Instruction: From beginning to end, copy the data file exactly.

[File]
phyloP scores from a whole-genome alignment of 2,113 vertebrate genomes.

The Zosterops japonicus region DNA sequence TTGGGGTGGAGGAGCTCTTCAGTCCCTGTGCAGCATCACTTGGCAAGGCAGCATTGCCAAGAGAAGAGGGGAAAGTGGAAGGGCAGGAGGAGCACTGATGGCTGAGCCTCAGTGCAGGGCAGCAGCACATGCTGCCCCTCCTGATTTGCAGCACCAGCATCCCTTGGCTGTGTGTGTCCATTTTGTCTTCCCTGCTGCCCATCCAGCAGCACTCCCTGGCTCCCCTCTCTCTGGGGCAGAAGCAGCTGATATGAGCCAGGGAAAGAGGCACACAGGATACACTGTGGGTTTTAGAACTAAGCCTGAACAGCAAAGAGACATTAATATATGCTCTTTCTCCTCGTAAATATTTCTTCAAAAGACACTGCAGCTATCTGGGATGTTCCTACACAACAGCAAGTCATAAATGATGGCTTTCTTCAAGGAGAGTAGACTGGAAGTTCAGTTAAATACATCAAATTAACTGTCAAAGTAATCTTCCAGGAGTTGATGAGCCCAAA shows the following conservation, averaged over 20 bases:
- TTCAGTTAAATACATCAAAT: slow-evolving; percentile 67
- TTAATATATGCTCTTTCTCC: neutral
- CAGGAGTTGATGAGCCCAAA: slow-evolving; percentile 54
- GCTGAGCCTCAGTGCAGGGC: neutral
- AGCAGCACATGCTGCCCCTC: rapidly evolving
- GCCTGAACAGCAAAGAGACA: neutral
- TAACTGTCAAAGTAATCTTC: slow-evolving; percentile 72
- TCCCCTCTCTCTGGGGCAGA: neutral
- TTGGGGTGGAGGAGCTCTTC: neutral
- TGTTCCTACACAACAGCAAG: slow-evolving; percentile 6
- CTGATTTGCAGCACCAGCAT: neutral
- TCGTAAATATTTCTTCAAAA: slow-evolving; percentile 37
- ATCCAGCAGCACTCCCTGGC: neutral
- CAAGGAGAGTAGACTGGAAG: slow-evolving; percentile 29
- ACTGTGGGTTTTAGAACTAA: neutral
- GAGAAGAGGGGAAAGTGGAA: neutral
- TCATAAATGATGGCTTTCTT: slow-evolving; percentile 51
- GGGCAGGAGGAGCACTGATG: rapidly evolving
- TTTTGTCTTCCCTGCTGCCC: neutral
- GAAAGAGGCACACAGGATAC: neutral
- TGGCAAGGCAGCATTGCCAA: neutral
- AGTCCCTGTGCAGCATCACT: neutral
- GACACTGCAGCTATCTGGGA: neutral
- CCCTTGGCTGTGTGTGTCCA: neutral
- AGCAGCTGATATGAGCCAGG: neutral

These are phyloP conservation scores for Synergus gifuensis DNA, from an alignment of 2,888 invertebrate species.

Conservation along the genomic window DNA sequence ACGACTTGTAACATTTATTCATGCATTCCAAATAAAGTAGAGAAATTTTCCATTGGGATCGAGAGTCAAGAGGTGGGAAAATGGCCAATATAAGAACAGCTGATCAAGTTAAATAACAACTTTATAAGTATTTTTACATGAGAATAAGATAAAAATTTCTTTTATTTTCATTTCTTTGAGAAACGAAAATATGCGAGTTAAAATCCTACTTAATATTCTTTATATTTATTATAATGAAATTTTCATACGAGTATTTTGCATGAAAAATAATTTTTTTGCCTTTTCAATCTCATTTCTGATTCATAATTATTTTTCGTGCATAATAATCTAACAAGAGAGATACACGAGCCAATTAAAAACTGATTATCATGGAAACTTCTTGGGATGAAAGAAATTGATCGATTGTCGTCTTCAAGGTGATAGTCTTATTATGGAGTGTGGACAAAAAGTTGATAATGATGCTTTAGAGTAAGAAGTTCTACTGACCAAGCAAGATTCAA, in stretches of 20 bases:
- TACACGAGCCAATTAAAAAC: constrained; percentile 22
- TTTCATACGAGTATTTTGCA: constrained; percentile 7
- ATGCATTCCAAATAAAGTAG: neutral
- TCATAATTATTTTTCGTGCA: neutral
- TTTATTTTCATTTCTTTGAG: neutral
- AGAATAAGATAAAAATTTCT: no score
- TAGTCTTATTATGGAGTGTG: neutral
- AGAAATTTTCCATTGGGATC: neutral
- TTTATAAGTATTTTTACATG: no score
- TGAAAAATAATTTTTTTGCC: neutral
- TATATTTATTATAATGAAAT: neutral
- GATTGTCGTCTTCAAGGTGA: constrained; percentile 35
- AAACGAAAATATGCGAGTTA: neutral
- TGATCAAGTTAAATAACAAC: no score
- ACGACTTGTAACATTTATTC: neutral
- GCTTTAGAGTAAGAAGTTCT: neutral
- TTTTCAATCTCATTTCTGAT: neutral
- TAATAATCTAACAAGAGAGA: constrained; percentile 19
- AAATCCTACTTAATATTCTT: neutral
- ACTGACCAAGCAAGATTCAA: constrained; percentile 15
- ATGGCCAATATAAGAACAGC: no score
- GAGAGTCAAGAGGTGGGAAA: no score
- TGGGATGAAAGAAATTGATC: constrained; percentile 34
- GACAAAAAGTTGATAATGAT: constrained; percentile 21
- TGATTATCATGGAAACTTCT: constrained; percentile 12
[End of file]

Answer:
phyloP scores from a whole-genome alignment of 2,113 vertebrate genomes.

The Zosterops japonicus region DNA sequence TTGGGGTGGAGGAGCTCTTCAGTCCCTGTGCAGCATCACTTGGCAAGGCAGCATTGCCAAGAGAAGAGGGGAAAGTGGAAGGGCAGGAGGAGCACTGATGGCTGAGCCTCAGTGCAGGGCAGCAGCACATGCTGCCCCTCCTGATTTGCAGCACCAGCATCCCTTGGCTGTGTGTGTCCATTTTGTCTTCCCTGCTGCCCATCCAGCAGCACTCCCTGGCTCCCCTCTCTCTGGGGCAGAAGCAGCTGATATGAGCCAGGGAAAGAGGCACACAGGATACACTGTGGGTTTTAGAACTAAGCCTGAACAGCAAAGAGACATTAATATATGCTCTTTCTCCTCGTAAATATTTCTTCAAAAGACACTGCAGCTATCTGGGATGTTCCTACACAACAGCAAGTCATAAATGATGGCTTTCTTCAAGGAGAGTAGACTGGAAGTTCAGTTAAATACATCAAATTAACTGTCAAAGTAATCTTCCAGGAGTTGATGAGCCCAAA shows the following conservation, averaged over 20 bases:
- TTCAGTTAAATACATCAAAT: slow-evolving; percentile 67
- TTAATATATGCTCTTTCTCC: neutral
- CAGGAGTTGATGAGCCCAAA: slow-evolving; percentile 54
- GCTGAGCCTCAGTGCAGGGC: neutral
- AGCAGCACATGCTGCCCCTC: rapidly evolving
- GCCTGAACAGCAAAGAGACA: neutral
- TAACTGTCAAAGTAATCTTC: slow-evolving; percentile 72
- TCCCCTCTCTCTGGGGCAGA: neutral
- TTGGGGTGGAGGAGCTCTTC: neutral
- TGTTCCTACACAACAGCAAG: slow-evolving; percentile 6
- CTGATTTGCAGCACCAGCAT: neutral
- TCGTAAATATTTCTTCAAAA: slow-evolving; percentile 37
- ATCCAGCAGCACTCCCTGGC: neutral
- CAAGGAGAGTAGACTGGAAG: slow-evolving; percentile 29
- ACTGTGGGTTTTAGAACTAA: neutral
- GAGAAGAGGGGAAAGTGGAA: neutral
- TCATAAATGATGGCTTTCTT: slow-evolving; percentile 51
- GGGCAGGAGGAGCACTGATG: rapidly evolving
- TTTTGTCTTCCCTGCTGCCC: neutral
- GAAAGAGGCACACAGGATAC: neutral
- TGGCAAGGCAGCATTGCCAA: neutral
- AGTCCCTGTGCAGCATCACT: neutral
- GACACTGCAGCTATCTGGGA: neutral
- CCCTTGGCTGTGTGTGTCCA: neutral
- AGCAGCTGATATGAGCCAGG: neutral

These are phyloP conservation scores for Synergus gifuensis DNA, from an alignment of 2,888 invertebrate species.

Conservation along the genomic window DNA sequence ACGACTTGTAACATTTATTCATGCATTCCAAATAAAGTAGAGAAATTTTCCATTGGGATCGAGAGTCAAGAGGTGGGAAAATGGCCAATATAAGAACAGCTGATCAAGTTAAATAACAACTTTATAAGTATTTTTACATGAGAATAAGATAAAAATTTCTTTTATTTTCATTTCTTTGAGAAACGAAAATATGCGAGTTAAAATCCTACTTAATATTCTTTATATTTATTATAATGAAATTTTCATACGAGTATTTTGCATGAAAAATAATTTTTTTGCCTTTTCAATCTCATTTCTGATTCATAATTATTTTTCGTGCATAATAATCTAACAAGAGAGATACACGAGCCAATTAAAAACTGATTATCATGGAAACTTCTTGGGATGAAAGAAATTGATCGATTGTCGTCTTCAAGGTGATAGTCTTATTATGGAGTGTGGACAAAAAGTTGATAATGATGCTTTAGAGTAAGAAGTTCTACTGACCAAGCAAGATTCAA, in stretches of 20 bases:
- TACACGAGCCAATTAAAAAC: constrained; percentile 22
- TTTCATACGAGTATTTTGCA: constrained; percentile 7
- ATGCATTCCAAATAAAGTAG: neutral
- TCATAATTATTTTTCGTGCA: neutral
- TTTATTTTCATTTCTTTGAG: neutral
- AGAATAAGATAAAAATTTCT: no score
- TAGTCTTATTATGGAGTGTG: neutral
- AGAAATTTTCCATTGGGATC: neutral
- TTTATAAGTATTTTTACATG: no score
- TGAAAAATAATTTTTTTGCC: neutral
- TATATTTATTATAATGAAAT: neutral
- GATTGTCGTCTTCAAGGTGA: constrained; percentile 35
- AAACGAAAATATGCGAGTTA: neutral
- TGATCAAGTTAAATAACAAC: no score
- ACGACTTGTAACATTTATTC: neutral
- GCTTTAGAGTAAGAAGTTCT: neutral
- TTTTCAATCTCATTTCTGAT: neutral
- TAATAATCTAACAAGAGAGA: constrained; percentile 19
- AAATCCTACTTAATATTCTT: neutral
- ACTGACCAAGCAAGATTCAA: constrained; percentile 15
- ATGGCCAATATAAGAACAGC: no score
- GAGAGTCAAGAGGTGGGAAA: no score
- TGGGATGAAAGAAATTGATC: constrained; percentile 34
- GACAAAAAGTTGATAATGAT: constrained; percentile 21
- TGATTATCATGGAAACTTCT: constrained; percentile 12